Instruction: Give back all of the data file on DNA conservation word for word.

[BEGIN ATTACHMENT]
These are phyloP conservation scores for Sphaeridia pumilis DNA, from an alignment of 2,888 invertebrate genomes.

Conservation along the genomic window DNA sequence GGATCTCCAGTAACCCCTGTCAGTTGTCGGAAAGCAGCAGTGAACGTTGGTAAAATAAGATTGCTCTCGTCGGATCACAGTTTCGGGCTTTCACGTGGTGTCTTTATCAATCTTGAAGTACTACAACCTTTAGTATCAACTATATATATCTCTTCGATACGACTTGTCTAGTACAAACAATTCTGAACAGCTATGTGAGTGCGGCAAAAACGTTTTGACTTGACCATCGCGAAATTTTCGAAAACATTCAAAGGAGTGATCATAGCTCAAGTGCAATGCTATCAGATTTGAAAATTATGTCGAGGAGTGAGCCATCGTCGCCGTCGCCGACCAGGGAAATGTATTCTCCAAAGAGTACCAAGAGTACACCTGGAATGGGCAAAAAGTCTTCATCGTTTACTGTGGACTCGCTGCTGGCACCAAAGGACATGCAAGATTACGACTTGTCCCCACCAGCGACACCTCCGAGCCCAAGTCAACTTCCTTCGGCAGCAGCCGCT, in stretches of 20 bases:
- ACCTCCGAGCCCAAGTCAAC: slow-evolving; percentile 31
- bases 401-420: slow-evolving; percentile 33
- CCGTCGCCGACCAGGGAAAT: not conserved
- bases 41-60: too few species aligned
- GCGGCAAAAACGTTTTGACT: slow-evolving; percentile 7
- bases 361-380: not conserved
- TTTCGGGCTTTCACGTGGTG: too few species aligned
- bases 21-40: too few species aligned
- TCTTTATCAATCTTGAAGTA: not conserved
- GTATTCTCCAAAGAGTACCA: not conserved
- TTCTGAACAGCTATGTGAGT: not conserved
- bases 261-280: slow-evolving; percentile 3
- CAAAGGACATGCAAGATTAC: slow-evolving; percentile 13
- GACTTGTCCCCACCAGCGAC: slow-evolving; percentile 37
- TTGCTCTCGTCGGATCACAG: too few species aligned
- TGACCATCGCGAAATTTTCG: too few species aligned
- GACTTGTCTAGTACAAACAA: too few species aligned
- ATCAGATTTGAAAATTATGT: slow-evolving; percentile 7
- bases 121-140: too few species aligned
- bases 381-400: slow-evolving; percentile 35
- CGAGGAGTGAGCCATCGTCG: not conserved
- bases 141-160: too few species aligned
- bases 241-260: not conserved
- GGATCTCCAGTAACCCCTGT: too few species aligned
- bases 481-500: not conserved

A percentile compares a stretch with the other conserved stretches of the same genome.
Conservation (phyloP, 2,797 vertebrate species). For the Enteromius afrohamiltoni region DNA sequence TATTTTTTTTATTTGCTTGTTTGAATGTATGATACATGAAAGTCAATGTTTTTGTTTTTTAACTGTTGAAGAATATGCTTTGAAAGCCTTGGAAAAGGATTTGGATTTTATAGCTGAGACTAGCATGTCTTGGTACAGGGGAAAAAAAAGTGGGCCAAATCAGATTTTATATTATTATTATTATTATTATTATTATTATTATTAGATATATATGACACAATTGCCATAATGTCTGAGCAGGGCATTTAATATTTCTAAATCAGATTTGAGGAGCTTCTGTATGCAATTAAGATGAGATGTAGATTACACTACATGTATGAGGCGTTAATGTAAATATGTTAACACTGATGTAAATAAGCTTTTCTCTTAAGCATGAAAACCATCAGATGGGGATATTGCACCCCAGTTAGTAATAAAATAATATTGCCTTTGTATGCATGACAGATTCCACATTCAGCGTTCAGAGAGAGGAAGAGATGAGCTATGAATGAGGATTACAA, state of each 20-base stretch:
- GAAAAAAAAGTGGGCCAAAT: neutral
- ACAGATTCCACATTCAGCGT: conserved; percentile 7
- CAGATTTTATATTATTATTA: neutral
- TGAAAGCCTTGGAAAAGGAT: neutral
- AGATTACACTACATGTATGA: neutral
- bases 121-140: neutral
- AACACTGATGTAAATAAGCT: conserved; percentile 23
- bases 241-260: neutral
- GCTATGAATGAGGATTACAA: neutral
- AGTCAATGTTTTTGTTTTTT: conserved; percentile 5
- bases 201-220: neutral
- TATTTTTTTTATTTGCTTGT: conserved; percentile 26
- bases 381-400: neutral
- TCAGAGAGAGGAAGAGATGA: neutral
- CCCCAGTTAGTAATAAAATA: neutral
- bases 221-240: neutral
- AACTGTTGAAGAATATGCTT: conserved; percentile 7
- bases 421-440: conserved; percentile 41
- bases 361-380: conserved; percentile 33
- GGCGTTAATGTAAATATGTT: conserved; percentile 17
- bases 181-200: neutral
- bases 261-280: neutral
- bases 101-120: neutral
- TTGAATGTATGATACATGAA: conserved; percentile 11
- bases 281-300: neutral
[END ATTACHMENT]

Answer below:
These are phyloP conservation scores for Sphaeridia pumilis DNA, from an alignment of 2,888 invertebrate genomes.

Conservation along the genomic window DNA sequence GGATCTCCAGTAACCCCTGTCAGTTGTCGGAAAGCAGCAGTGAACGTTGGTAAAATAAGATTGCTCTCGTCGGATCACAGTTTCGGGCTTTCACGTGGTGTCTTTATCAATCTTGAAGTACTACAACCTTTAGTATCAACTATATATATCTCTTCGATACGACTTGTCTAGTACAAACAATTCTGAACAGCTATGTGAGTGCGGCAAAAACGTTTTGACTTGACCATCGCGAAATTTTCGAAAACATTCAAAGGAGTGATCATAGCTCAAGTGCAATGCTATCAGATTTGAAAATTATGTCGAGGAGTGAGCCATCGTCGCCGTCGCCGACCAGGGAAATGTATTCTCCAAAGAGTACCAAGAGTACACCTGGAATGGGCAAAAAGTCTTCATCGTTTACTGTGGACTCGCTGCTGGCACCAAAGGACATGCAAGATTACGACTTGTCCCCACCAGCGACACCTCCGAGCCCAAGTCAACTTCCTTCGGCAGCAGCCGCT, in stretches of 20 bases:
- ACCTCCGAGCCCAAGTCAAC: slow-evolving; percentile 31
- bases 401-420: slow-evolving; percentile 33
- CCGTCGCCGACCAGGGAAAT: not conserved
- bases 41-60: too few species aligned
- GCGGCAAAAACGTTTTGACT: slow-evolving; percentile 7
- bases 361-380: not conserved
- TTTCGGGCTTTCACGTGGTG: too few species aligned
- bases 21-40: too few species aligned
- TCTTTATCAATCTTGAAGTA: not conserved
- GTATTCTCCAAAGAGTACCA: not conserved
- TTCTGAACAGCTATGTGAGT: not conserved
- bases 261-280: slow-evolving; percentile 3
- CAAAGGACATGCAAGATTAC: slow-evolving; percentile 13
- GACTTGTCCCCACCAGCGAC: slow-evolving; percentile 37
- TTGCTCTCGTCGGATCACAG: too few species aligned
- TGACCATCGCGAAATTTTCG: too few species aligned
- GACTTGTCTAGTACAAACAA: too few species aligned
- ATCAGATTTGAAAATTATGT: slow-evolving; percentile 7
- bases 121-140: too few species aligned
- bases 381-400: slow-evolving; percentile 35
- CGAGGAGTGAGCCATCGTCG: not conserved
- bases 141-160: too few species aligned
- bases 241-260: not conserved
- GGATCTCCAGTAACCCCTGT: too few species aligned
- bases 481-500: not conserved

A percentile compares a stretch with the other conserved stretches of the same genome.
Conservation (phyloP, 2,797 vertebrate species). For the Enteromius afrohamiltoni region DNA sequence TATTTTTTTTATTTGCTTGTTTGAATGTATGATACATGAAAGTCAATGTTTTTGTTTTTTAACTGTTGAAGAATATGCTTTGAAAGCCTTGGAAAAGGATTTGGATTTTATAGCTGAGACTAGCATGTCTTGGTACAGGGGAAAAAAAAGTGGGCCAAATCAGATTTTATATTATTATTATTATTATTATTATTATTATTATTAGATATATATGACACAATTGCCATAATGTCTGAGCAGGGCATTTAATATTTCTAAATCAGATTTGAGGAGCTTCTGTATGCAATTAAGATGAGATGTAGATTACACTACATGTATGAGGCGTTAATGTAAATATGTTAACACTGATGTAAATAAGCTTTTCTCTTAAGCATGAAAACCATCAGATGGGGATATTGCACCCCAGTTAGTAATAAAATAATATTGCCTTTGTATGCATGACAGATTCCACATTCAGCGTTCAGAGAGAGGAAGAGATGAGCTATGAATGAGGATTACAA, state of each 20-base stretch:
- GAAAAAAAAGTGGGCCAAAT: neutral
- ACAGATTCCACATTCAGCGT: conserved; percentile 7
- CAGATTTTATATTATTATTA: neutral
- TGAAAGCCTTGGAAAAGGAT: neutral
- AGATTACACTACATGTATGA: neutral
- bases 121-140: neutral
- AACACTGATGTAAATAAGCT: conserved; percentile 23
- bases 241-260: neutral
- GCTATGAATGAGGATTACAA: neutral
- AGTCAATGTTTTTGTTTTTT: conserved; percentile 5
- bases 201-220: neutral
- TATTTTTTTTATTTGCTTGT: conserved; percentile 26
- bases 381-400: neutral
- TCAGAGAGAGGAAGAGATGA: neutral
- CCCCAGTTAGTAATAAAATA: neutral
- bases 221-240: neutral
- AACTGTTGAAGAATATGCTT: conserved; percentile 7
- bases 421-440: conserved; percentile 41
- bases 361-380: conserved; percentile 33
- GGCGTTAATGTAAATATGTT: conserved; percentile 17
- bases 181-200: neutral
- bases 261-280: neutral
- bases 101-120: neutral
- TTGAATGTATGATACATGAA: conserved; percentile 11
- bases 281-300: neutral